Gfi1 is known as a nuclear transcriptional repressor that positively regulates B and T cell development and is required for the development of granulocytes. Gfi1 supports granulocyte differentiation at the expense of monocyte differentiation by repressing genes encoding Monocyte-Colony Stimulating Factor (M-CSF) and PU.1, which favor monocyte differentiation. However, the molecular mechanisms by which Gfi1 acts in myeloid development remain incompletely understood. For instance, in contrast to a previous publication reporting that Gfi1 increased the activation of Erk1/2, Dr. Dong’s lab has recently found that Gfi1 inhibits Erk1/2 phosphorylation/activation. The exact pathway leading to Gfi1-mediated inhibition of Erk1/2 activation is yet to be elucidated. Since Gfi1 is a nuclear transcription factor, it is possible that Gfi1 may inhibit Erk1/2 activation by regulating the expression of a cytoplasmic regulator of Erk1/2 activation. In preliminary data obtained from Dr. Dong’s lab, Gfi1 was shown to upregulate the expression of mSlap2. Interestingly, mSlap2 is a cytoplasmic protein that has been shown to inhibit the activation of Erk1/2. We hypothesize that mSlap2 may play a key role in Gfi1-mediated inhibition of Erk1/2 activation in response to Granulocyte-Colony Stimulating Factor (G-CSF).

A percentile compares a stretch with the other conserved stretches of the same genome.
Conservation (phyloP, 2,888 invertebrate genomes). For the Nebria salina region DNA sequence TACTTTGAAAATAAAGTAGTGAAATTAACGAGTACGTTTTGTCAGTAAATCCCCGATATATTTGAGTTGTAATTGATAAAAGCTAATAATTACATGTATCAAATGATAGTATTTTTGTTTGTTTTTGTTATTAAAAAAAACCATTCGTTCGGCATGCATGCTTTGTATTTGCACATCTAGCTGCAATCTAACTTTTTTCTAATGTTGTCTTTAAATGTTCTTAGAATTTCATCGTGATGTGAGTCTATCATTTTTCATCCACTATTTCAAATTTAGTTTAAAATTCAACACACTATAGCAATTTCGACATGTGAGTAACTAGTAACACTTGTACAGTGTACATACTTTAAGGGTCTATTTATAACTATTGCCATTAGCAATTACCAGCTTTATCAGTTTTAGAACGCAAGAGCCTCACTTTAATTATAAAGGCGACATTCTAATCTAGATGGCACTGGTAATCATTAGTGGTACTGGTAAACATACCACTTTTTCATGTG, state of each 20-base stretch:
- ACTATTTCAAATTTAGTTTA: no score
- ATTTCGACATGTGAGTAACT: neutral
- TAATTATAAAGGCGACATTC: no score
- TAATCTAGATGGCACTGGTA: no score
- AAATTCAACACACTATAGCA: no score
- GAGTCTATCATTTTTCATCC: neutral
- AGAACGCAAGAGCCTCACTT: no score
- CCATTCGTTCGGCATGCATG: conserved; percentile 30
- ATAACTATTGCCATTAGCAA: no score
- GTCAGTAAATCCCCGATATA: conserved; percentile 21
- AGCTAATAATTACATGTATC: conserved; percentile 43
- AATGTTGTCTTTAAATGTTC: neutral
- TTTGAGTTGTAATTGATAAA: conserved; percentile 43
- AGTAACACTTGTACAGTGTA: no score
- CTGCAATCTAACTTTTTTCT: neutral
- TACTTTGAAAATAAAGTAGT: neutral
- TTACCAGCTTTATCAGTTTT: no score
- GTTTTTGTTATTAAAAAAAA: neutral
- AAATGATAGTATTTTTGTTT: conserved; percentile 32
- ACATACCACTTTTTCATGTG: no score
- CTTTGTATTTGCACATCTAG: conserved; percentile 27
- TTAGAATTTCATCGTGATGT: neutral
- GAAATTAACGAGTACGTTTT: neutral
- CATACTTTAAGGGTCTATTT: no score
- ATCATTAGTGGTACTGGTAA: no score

Amber Smith, Aastha Chada, Ryan Homan, and Gabriella Baki Dr.